PNC Bank Corp
Brown Forman Corporation
Makers Mark Distillery
Stoll, Keenon, & Park
Curtis, Baxter, Stevens, Broder, & Micoleau
Fidelity Investments
LG&E/KU

Hometown: Louisville, Kentucky
Education: English and Humanities Major, University of Louisville; also attended the University of Arizona
Website: www.bobhalliday.com And www.hallidayart.com
Instagram: bobhalliday.1
Gallery Representative:  Kentucky Fine Art Gallery-Glenview Pointe, Louisville, KY

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"Bridge" by Robert Halliday, Acrylic on canvas, 36x36in, 2008, Private Collection

"Bridge" by Robert Halliday, Acrylic on canvas, 36x36in, 2008, Private Collection

"Network" by Robert Halliday Acrylic on canvas, 36x48in, 2013, $11,500

"Network" by Robert Halliday Acrylic on canvas, 36x48in, 2013, $11,500

"Track" by Robert Halliday Acrylic on canvas, 30x30in, 2013, $3000

"Track" by Robert Halliday Acrylic on canvas, 30x30in, 2013, $3000


Written by Keith Waits. Entire contents copyright © 2018 Louisville Visual Art. All rights reserved.

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Painting

Vignette: Clare Hirn

"Guest View Epic" by Clare Hirn, 2018

"Guest View Epic" by Clare Hirn, 2018

Although Clare Hirn has been a working artist pretty much her entire life, she had never been to an artist’s retreat or had a residency experience. “Raising two kids was one of the reasons,” she explains, “it always seemed so difficult to get away.”

But she has just returned from a month spent at Rancho Linda Vista near Oracle, Arizona. The retreat was established 50 years ago by artists who were teaching at the University of Arizona and Hirn found it to be a very welcoming artist community. 

Hirn's studio at Rancho Lindo Vista

Hirn's studio at Rancho Lindo Vista

Hirn was given a guest cabin with studio space in which to live and work, and describes the experience as, “so rejuvenating! It was just what I needed!”

“My stay was a mini-sabbatical that allowed me to concentrate on painting and drawing for 30 days.  Because I was “dropped” into an amazing landscape so new to me, and literally right outside my kitchen window, I allowed myself to just focus on that as subject matter.  I took paper and a few other painting supports that fit in my borrowed luggage, and ample drawing and painting supplies. I bought canvas and some other materials in Tucson, about an hour south of Oracle.”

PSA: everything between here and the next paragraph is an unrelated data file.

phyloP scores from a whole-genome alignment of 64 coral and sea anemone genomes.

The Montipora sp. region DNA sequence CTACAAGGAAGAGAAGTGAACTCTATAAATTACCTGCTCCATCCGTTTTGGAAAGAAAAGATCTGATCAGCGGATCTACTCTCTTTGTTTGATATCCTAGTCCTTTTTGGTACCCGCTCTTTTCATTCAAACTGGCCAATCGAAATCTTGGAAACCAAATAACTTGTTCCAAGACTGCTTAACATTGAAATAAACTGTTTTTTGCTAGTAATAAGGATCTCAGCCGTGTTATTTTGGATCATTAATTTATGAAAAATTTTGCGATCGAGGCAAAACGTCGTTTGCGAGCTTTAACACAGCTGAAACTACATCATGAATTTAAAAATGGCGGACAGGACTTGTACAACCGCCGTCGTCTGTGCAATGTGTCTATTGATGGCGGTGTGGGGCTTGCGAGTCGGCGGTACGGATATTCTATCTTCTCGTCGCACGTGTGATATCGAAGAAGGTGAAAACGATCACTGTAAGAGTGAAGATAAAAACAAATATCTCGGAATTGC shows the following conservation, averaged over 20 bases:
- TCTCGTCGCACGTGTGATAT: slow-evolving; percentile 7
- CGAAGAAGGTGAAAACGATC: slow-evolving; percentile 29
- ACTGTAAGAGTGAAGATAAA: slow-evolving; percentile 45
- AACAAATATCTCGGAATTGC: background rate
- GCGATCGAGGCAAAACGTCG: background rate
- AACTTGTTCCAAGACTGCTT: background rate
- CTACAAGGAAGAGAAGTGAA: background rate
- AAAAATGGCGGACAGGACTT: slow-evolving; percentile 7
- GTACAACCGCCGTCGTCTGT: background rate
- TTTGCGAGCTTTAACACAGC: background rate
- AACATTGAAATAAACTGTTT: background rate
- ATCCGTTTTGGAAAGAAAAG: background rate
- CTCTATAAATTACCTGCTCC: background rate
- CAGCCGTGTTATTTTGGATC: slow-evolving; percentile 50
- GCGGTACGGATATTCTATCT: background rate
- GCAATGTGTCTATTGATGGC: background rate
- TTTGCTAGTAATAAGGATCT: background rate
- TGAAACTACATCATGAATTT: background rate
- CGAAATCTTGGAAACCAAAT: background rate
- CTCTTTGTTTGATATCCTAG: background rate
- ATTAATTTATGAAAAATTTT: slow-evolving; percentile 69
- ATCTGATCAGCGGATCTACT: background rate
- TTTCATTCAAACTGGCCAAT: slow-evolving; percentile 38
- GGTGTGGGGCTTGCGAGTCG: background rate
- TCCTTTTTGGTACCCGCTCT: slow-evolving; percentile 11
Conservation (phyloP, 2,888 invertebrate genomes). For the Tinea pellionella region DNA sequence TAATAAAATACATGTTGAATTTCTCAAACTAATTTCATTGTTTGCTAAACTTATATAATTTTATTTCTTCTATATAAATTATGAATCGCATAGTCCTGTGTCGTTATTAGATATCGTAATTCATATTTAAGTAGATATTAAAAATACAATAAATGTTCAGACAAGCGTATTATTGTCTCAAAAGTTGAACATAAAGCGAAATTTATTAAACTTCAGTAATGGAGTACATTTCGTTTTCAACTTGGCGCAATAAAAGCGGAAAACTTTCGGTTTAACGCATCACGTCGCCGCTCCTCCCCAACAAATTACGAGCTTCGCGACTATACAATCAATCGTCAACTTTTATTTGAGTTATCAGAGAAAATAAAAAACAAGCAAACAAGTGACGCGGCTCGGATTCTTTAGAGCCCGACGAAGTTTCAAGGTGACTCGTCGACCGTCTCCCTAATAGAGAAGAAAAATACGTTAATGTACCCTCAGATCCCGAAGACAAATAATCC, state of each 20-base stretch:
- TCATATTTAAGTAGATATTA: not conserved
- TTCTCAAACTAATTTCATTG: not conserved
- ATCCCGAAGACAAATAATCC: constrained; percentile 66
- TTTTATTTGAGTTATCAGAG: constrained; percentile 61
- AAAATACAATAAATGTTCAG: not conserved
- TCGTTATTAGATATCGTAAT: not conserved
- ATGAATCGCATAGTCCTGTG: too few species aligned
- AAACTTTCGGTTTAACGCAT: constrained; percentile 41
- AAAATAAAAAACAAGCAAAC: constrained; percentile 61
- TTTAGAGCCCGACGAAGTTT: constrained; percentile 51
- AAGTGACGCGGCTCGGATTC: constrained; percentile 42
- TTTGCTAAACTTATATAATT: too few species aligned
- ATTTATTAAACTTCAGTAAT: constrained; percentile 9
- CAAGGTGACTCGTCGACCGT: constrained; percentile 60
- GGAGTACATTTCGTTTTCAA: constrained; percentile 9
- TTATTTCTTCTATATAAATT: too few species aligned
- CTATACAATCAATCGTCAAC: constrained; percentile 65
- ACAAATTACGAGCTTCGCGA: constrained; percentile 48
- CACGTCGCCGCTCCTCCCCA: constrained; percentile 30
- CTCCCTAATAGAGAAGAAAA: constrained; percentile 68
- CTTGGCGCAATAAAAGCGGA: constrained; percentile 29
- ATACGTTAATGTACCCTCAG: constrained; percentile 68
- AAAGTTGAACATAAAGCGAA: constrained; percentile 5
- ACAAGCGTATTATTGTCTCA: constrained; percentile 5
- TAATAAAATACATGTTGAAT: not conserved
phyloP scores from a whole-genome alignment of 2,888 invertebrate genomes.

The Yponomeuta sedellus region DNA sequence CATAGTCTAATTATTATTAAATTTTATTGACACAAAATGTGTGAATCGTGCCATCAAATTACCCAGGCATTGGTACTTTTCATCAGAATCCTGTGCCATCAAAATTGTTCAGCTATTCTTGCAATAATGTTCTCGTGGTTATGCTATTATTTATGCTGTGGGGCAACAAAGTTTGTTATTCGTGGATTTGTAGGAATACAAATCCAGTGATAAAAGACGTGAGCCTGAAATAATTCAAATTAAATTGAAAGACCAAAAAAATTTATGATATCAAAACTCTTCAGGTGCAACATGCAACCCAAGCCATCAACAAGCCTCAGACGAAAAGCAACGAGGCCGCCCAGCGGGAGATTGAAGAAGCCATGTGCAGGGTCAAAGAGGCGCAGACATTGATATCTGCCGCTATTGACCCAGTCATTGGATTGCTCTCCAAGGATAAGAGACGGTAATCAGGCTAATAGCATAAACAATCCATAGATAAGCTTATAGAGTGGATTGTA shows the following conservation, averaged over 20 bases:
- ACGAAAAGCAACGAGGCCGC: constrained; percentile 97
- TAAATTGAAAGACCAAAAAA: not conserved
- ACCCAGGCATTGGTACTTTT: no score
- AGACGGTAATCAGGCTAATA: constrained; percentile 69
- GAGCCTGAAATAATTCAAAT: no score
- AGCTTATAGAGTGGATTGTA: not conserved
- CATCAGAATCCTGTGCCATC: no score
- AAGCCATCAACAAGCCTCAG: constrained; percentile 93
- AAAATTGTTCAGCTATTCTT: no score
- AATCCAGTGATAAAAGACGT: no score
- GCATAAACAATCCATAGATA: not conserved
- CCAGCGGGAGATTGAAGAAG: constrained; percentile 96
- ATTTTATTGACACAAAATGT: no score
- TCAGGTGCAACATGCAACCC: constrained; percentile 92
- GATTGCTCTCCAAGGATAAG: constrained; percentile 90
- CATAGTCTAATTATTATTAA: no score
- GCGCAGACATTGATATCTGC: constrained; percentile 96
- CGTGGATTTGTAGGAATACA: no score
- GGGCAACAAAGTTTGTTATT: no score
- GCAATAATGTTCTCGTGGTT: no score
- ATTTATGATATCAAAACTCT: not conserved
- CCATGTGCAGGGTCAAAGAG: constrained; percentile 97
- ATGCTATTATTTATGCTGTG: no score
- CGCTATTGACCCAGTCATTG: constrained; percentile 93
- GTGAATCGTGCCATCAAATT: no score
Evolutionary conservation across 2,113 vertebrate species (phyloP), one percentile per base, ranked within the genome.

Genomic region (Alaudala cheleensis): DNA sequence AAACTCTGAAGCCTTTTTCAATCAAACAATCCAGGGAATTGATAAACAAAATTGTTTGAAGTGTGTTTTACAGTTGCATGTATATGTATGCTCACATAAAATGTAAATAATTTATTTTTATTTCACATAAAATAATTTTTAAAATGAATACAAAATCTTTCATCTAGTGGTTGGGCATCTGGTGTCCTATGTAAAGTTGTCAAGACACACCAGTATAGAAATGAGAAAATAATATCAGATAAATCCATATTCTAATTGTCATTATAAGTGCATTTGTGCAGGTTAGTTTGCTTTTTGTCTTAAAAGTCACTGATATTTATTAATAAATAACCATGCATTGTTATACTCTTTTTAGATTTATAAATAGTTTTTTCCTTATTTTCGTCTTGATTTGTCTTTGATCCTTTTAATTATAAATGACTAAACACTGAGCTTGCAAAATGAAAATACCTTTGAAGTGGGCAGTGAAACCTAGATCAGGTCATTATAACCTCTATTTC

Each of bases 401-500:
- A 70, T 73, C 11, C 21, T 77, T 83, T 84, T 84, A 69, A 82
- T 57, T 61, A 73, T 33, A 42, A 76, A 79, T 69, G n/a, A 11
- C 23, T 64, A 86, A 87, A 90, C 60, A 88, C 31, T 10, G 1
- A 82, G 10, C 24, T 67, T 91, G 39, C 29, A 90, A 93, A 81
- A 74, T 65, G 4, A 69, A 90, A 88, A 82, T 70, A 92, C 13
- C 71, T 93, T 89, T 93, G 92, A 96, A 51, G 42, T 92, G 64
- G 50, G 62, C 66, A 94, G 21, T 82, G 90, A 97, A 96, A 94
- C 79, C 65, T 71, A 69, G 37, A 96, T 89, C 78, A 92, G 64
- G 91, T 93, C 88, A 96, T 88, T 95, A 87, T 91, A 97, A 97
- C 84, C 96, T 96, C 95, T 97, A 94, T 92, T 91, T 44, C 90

Hirn has a strong reputation as a landscape artist in the Ohio River Valley, and the change in terrain provided opportunity for discovery: “The distances can be deceptive. The landscape would dip and roll more than you realize. After I did a drawing, I would go walking into what I had just drawn, only to find that there were steep inclines. The ground would open up a whole other space.”

She found unexpected inspiration in in the chain fruit cholla, which grows in abundance in the area. It appears in the drawings that we see here, but it also became a part of the work itself when Hirn filtered the desert soil through the physical openings of the porous bark onto paper coated with medium. The result was "Cholla Triptych".

"Oracle Egg" by Clare Hirn, 2018

"Oracle Egg" by Clare Hirn, 2018

Even though the hand of an artist is evident in the marks of the drawings and paintings, Hirn’s proportion and sense of light are still realistic enough to suggest photography, but no filter would capture the same understanding of how color defines space that we detect in this work. 

Clare Hirn received a significant scholarship to attend the New York Academy of Art – Graduate School of Figurative Art, located in Manhattan. The curriculum continues to focus on strong foundational skills for working “realistically” from life and the figure.

After graduating with her masters in painting and drawing in 1990, Hirn worked for a mural design firm in NYC, learning the techniques of working large scale. Upon returning to her hometown of Louisville, KY she pursued both mural work and her personal painting, participating and receiving awards in many regional shows. Hirn’s fine art murals and paintings grace many homes, businesses, and public spaces and have appeared in numerous publications.

 

Hometown: Louisville, Kentucky
Education: BA (Individualized Major Program), Indiana University in Bloomington; MFA in painting and drawing, New York Academy of Art - Graduate School of Figurative Art.
Website: http://www.clarehirnstudio.com

 

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Clare Hirn at Rancho Linda Vista.

Clare Hirn at Rancho Linda Vista.

"Live Oak Wash" by Clare Hirn, 2018

"Live Oak Wash" by Clare Hirn, 2018

"Oracle Postcard" by Clare Hirn, 2018

"Oracle Postcard" by Clare Hirn, 2018

"Cholla Triptych" by Clare Hirn, 2018

"Cholla Triptych" by Clare Hirn, 2018


Written by Keith Waits. Entire contents copyright © 2018 Louisville Visual Art. All rights reserved.